Journal of leukocyte biology

Characterization of B and plasma cells in blood, bone marrow, and secondary lymphoid organs of rhesus macaques by multicolor flow cytometry.

PMID 25341725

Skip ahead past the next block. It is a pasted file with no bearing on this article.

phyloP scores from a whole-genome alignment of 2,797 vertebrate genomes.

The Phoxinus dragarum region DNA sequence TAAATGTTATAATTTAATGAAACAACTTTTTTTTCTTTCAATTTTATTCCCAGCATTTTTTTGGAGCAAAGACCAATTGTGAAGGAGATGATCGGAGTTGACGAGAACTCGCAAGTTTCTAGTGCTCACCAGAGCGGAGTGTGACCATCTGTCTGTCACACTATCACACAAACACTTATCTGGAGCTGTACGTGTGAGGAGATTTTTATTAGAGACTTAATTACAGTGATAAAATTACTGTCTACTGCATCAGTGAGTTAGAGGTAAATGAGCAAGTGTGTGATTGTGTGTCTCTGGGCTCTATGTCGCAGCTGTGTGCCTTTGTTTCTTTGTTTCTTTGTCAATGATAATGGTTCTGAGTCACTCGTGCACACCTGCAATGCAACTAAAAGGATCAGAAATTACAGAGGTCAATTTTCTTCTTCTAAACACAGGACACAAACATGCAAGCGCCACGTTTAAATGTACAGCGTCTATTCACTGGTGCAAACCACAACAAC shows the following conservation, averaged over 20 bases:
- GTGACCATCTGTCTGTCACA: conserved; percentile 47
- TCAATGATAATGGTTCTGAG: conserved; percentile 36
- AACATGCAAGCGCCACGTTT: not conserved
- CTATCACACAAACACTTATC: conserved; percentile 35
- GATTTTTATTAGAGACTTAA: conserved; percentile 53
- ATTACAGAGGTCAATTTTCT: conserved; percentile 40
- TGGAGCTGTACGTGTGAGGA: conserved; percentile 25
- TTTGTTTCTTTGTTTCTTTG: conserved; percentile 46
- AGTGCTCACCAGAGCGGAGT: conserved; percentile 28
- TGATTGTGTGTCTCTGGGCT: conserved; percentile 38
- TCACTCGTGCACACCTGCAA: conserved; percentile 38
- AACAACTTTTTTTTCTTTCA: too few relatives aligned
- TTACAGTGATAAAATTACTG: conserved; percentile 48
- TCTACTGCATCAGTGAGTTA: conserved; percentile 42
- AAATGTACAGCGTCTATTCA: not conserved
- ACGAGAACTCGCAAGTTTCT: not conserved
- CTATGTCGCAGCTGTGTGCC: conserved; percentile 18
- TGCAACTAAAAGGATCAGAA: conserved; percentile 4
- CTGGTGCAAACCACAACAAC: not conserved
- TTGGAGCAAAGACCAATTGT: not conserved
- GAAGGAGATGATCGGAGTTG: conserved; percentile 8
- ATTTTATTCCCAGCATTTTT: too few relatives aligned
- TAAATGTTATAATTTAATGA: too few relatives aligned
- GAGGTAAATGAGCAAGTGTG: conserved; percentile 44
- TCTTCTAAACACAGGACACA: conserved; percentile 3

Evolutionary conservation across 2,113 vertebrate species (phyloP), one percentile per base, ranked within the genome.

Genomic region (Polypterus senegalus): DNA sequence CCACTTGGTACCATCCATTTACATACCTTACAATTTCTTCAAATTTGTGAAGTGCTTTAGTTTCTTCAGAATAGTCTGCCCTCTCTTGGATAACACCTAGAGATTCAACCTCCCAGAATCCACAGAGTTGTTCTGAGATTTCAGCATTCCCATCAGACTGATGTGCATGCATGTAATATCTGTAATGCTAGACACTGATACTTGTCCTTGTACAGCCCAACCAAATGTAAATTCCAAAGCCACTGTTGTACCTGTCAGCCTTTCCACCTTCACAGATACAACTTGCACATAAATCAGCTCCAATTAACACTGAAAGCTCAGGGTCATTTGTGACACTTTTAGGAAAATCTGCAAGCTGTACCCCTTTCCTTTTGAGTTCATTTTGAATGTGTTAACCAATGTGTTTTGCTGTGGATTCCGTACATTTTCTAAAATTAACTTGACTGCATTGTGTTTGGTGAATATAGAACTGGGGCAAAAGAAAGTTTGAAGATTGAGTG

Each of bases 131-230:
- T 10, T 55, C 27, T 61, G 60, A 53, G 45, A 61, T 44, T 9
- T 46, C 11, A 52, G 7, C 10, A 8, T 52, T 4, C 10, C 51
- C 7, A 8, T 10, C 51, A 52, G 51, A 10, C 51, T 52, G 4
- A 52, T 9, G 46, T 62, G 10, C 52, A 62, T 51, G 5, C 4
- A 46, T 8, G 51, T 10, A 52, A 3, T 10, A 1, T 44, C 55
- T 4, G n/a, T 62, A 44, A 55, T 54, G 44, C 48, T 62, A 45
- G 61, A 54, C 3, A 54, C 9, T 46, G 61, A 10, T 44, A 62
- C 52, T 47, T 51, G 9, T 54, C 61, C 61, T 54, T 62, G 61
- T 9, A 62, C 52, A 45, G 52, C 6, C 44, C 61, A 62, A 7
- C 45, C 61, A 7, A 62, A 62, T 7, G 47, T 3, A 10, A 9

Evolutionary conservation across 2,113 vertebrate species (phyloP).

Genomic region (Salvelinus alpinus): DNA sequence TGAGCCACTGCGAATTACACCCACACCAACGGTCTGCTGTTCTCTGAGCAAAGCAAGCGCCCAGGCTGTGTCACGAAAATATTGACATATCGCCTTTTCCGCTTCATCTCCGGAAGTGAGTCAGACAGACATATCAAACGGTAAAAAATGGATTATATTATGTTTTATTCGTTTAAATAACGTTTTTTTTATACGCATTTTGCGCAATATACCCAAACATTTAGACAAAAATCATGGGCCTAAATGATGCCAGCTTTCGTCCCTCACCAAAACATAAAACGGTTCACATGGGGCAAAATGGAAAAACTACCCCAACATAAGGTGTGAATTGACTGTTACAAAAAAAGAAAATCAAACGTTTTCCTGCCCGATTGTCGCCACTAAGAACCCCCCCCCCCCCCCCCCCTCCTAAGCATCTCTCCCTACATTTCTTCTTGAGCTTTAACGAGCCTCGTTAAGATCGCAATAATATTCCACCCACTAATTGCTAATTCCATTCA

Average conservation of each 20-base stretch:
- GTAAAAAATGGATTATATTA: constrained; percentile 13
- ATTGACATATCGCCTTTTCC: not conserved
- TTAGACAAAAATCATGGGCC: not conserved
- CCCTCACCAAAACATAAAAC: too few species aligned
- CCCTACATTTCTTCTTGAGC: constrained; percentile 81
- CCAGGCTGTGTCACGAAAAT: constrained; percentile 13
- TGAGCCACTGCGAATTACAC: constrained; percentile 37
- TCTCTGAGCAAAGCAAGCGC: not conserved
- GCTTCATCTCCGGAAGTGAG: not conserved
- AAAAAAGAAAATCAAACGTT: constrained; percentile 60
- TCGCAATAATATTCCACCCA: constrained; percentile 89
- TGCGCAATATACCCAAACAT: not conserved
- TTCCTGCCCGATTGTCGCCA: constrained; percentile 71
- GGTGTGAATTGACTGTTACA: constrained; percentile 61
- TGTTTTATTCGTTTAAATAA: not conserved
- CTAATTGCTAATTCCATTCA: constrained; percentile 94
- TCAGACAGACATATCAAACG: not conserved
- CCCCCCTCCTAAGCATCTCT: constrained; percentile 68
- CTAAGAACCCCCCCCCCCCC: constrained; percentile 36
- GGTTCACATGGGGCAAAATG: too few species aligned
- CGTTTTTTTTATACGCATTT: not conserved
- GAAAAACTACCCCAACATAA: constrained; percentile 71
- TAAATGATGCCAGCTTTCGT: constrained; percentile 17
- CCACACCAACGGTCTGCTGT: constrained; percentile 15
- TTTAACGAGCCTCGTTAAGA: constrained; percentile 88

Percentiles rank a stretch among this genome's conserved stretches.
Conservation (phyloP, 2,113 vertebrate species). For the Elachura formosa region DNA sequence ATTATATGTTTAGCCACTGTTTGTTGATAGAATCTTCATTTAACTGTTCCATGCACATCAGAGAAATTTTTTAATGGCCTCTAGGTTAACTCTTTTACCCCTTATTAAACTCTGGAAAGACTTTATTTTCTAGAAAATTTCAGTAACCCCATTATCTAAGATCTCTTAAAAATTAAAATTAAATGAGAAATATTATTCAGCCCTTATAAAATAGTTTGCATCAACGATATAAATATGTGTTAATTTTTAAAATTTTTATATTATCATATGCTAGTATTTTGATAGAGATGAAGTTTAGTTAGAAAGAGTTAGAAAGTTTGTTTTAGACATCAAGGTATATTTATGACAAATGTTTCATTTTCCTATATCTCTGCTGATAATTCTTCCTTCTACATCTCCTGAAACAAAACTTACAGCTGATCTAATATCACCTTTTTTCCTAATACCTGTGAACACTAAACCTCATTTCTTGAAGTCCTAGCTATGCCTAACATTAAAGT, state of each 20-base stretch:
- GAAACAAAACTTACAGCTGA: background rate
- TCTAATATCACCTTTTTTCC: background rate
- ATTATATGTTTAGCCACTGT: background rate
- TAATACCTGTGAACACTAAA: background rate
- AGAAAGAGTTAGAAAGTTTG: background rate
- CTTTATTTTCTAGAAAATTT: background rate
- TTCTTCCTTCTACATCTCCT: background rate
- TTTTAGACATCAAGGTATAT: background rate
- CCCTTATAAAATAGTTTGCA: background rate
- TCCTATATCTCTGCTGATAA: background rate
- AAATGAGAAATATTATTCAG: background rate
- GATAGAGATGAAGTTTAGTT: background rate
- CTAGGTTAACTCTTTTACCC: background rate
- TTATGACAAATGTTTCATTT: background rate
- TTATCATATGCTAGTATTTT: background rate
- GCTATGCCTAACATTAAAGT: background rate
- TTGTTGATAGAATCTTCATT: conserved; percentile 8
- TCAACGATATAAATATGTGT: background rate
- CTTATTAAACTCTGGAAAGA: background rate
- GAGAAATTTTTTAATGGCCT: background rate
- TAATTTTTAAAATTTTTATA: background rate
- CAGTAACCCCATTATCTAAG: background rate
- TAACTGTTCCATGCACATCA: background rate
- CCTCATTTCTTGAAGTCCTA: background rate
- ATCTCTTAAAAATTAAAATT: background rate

B cells, as an important part of the humoral immune response, are generated in the BM, migrate to secondary lymphoid organs, and upon activation, differentiate into antibody-producing memory B cells or plasma cells. Despite the pivotal roles that they play in different diseases, a comprehensive characterization in healthy rhesus macaques, which serve as valuable models for a variety of human diseases, is still missing. With the use of multiparameter flow cytometry, we analyzed B cells in BM collected from two locations, i.e., the iliac crest (BMca) and the femur (BMfem), PB, as well as secondary lymphoid organs of healthy rhesus macaques. We assessed the frequencies of immature and mature B cells, as well as CD19(+) CD20(-) CD38(+/++) CD138(+/++) plasmablasts/plasma cells. Furthermore, we found site-specific differences in the expression of markers for B cell activation and proliferation, chemokine receptors and Igs, as well as the distribution of memory B cell subpopulations. As secondary lymphoid organs harbor the highest frequencies of naive B cells, expression of CD80, CD95, and Ki67 was lower compared with B cells in the periphery and BM, whereas expression of IgD, CXCR4 (CD184), and CCR7 (CD197) was higher. Interestingly, BMca differed from BMfem regarding frequencies of B cells, their expression of CD80 and CXCR4, T cells, and plasma cells. In summary, these data identify baseline values for the above-mentioned parameters and provide the foundation for future studies on B and plasma cells in different diseases.